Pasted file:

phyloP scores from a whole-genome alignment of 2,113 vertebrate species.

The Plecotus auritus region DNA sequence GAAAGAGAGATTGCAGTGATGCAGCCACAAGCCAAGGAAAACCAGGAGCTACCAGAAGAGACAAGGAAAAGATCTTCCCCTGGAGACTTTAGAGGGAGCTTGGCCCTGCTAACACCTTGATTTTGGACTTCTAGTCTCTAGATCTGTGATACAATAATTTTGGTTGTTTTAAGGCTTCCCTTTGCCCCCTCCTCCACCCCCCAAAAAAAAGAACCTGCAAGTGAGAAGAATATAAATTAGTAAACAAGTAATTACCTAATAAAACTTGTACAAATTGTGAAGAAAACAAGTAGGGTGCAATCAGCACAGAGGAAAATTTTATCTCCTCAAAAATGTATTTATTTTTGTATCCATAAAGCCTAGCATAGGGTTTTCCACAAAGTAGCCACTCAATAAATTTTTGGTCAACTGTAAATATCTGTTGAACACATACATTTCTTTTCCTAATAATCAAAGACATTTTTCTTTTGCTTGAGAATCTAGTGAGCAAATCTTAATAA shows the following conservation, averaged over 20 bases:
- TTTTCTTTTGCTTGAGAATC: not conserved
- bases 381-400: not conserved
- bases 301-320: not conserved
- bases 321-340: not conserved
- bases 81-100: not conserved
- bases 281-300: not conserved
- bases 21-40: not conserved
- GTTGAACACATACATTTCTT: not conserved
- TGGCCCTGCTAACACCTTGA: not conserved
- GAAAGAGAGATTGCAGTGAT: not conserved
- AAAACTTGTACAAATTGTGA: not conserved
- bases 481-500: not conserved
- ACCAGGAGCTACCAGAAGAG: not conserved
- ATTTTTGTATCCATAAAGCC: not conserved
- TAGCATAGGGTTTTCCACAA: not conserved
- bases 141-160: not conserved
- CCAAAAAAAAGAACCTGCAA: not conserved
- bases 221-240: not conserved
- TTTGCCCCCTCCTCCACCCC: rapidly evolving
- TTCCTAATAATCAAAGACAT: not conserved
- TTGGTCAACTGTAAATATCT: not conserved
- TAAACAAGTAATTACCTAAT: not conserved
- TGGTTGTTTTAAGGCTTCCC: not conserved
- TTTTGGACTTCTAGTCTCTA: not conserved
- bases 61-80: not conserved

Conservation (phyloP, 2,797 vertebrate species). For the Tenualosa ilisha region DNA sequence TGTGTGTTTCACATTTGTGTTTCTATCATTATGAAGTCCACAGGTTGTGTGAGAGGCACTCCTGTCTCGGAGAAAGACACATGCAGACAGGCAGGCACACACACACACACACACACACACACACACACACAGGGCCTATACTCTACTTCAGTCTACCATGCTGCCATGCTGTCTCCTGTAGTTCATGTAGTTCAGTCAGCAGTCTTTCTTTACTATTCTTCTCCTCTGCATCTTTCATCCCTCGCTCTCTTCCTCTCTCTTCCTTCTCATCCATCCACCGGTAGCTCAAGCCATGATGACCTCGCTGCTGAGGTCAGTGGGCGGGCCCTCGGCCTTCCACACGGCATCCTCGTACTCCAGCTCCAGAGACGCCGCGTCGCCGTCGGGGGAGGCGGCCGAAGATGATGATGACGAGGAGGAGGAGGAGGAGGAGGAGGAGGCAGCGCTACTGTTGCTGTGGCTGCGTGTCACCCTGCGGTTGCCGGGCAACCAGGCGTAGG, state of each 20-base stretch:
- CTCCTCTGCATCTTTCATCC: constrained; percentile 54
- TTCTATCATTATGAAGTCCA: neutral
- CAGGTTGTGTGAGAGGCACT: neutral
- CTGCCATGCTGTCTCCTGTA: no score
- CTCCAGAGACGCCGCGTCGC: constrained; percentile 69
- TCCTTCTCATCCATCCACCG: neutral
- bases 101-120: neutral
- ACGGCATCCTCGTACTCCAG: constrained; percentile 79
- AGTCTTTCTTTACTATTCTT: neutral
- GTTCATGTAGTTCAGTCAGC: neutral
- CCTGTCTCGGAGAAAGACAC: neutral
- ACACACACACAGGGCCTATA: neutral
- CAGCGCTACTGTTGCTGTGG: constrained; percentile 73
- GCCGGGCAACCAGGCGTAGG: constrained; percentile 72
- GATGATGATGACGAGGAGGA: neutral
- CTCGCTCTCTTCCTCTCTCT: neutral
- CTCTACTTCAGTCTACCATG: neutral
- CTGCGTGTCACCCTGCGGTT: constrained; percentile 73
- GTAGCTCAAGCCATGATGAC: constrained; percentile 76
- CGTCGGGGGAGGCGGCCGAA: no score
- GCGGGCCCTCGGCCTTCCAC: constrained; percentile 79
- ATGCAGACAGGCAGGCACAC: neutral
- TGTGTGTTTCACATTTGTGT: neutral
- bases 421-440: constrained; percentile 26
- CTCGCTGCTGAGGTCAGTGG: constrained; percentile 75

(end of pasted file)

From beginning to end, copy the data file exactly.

phyloP scores from a whole-genome alignment of 2,113 vertebrate species.

The Plecotus auritus region DNA sequence GAAAGAGAGATTGCAGTGATGCAGCCACAAGCCAAGGAAAACCAGGAGCTACCAGAAGAGACAAGGAAAAGATCTTCCCCTGGAGACTTTAGAGGGAGCTTGGCCCTGCTAACACCTTGATTTTGGACTTCTAGTCTCTAGATCTGTGATACAATAATTTTGGTTGTTTTAAGGCTTCCCTTTGCCCCCTCCTCCACCCCCCAAAAAAAAGAACCTGCAAGTGAGAAGAATATAAATTAGTAAACAAGTAATTACCTAATAAAACTTGTACAAATTGTGAAGAAAACAAGTAGGGTGCAATCAGCACAGAGGAAAATTTTATCTCCTCAAAAATGTATTTATTTTTGTATCCATAAAGCCTAGCATAGGGTTTTCCACAAAGTAGCCACTCAATAAATTTTTGGTCAACTGTAAATATCTGTTGAACACATACATTTCTTTTCCTAATAATCAAAGACATTTTTCTTTTGCTTGAGAATCTAGTGAGCAAATCTTAATAA shows the following conservation, averaged over 20 bases:
- TTTTCTTTTGCTTGAGAATC: not conserved
- bases 381-400: not conserved
- bases 301-320: not conserved
- bases 321-340: not conserved
- bases 81-100: not conserved
- bases 281-300: not conserved
- bases 21-40: not conserved
- GTTGAACACATACATTTCTT: not conserved
- TGGCCCTGCTAACACCTTGA: not conserved
- GAAAGAGAGATTGCAGTGAT: not conserved
- AAAACTTGTACAAATTGTGA: not conserved
- bases 481-500: not conserved
- ACCAGGAGCTACCAGAAGAG: not conserved
- ATTTTTGTATCCATAAAGCC: not conserved
- TAGCATAGGGTTTTCCACAA: not conserved
- bases 141-160: not conserved
- CCAAAAAAAAGAACCTGCAA: not conserved
- bases 221-240: not conserved
- TTTGCCCCCTCCTCCACCCC: rapidly evolving
- TTCCTAATAATCAAAGACAT: not conserved
- TTGGTCAACTGTAAATATCT: not conserved
- TAAACAAGTAATTACCTAAT: not conserved
- TGGTTGTTTTAAGGCTTCCC: not conserved
- TTTTGGACTTCTAGTCTCTA: not conserved
- bases 61-80: not conserved

Conservation (phyloP, 2,797 vertebrate species). For the Tenualosa ilisha region DNA sequence TGTGTGTTTCACATTTGTGTTTCTATCATTATGAAGTCCACAGGTTGTGTGAGAGGCACTCCTGTCTCGGAGAAAGACACATGCAGACAGGCAGGCACACACACACACACACACACACACACACACACACAGGGCCTATACTCTACTTCAGTCTACCATGCTGCCATGCTGTCTCCTGTAGTTCATGTAGTTCAGTCAGCAGTCTTTCTTTACTATTCTTCTCCTCTGCATCTTTCATCCCTCGCTCTCTTCCTCTCTCTTCCTTCTCATCCATCCACCGGTAGCTCAAGCCATGATGACCTCGCTGCTGAGGTCAGTGGGCGGGCCCTCGGCCTTCCACACGGCATCCTCGTACTCCAGCTCCAGAGACGCCGCGTCGCCGTCGGGGGAGGCGGCCGAAGATGATGATGACGAGGAGGAGGAGGAGGAGGAGGAGGAGGCAGCGCTACTGTTGCTGTGGCTGCGTGTCACCCTGCGGTTGCCGGGCAACCAGGCGTAGG, state of each 20-base stretch:
- CTCCTCTGCATCTTTCATCC: constrained; percentile 54
- TTCTATCATTATGAAGTCCA: neutral
- CAGGTTGTGTGAGAGGCACT: neutral
- CTGCCATGCTGTCTCCTGTA: no score
- CTCCAGAGACGCCGCGTCGC: constrained; percentile 69
- TCCTTCTCATCCATCCACCG: neutral
- bases 101-120: neutral
- ACGGCATCCTCGTACTCCAG: constrained; percentile 79
- AGTCTTTCTTTACTATTCTT: neutral
- GTTCATGTAGTTCAGTCAGC: neutral
- CCTGTCTCGGAGAAAGACAC: neutral
- ACACACACACAGGGCCTATA: neutral
- CAGCGCTACTGTTGCTGTGG: constrained; percentile 73
- GCCGGGCAACCAGGCGTAGG: constrained; percentile 72
- GATGATGATGACGAGGAGGA: neutral
- CTCGCTCTCTTCCTCTCTCT: neutral
- CTCTACTTCAGTCTACCATG: neutral
- CTGCGTGTCACCCTGCGGTT: constrained; percentile 73
- GTAGCTCAAGCCATGATGAC: constrained; percentile 76
- CGTCGGGGGAGGCGGCCGAA: no score
- GCGGGCCCTCGGCCTTCCAC: constrained; percentile 79
- ATGCAGACAGGCAGGCACAC: neutral
- TGTGTGTTTCACATTTGTGT: neutral
- bases 421-440: constrained; percentile 26
- CTCGCTGCTGAGGTCAGTGG: constrained; percentile 75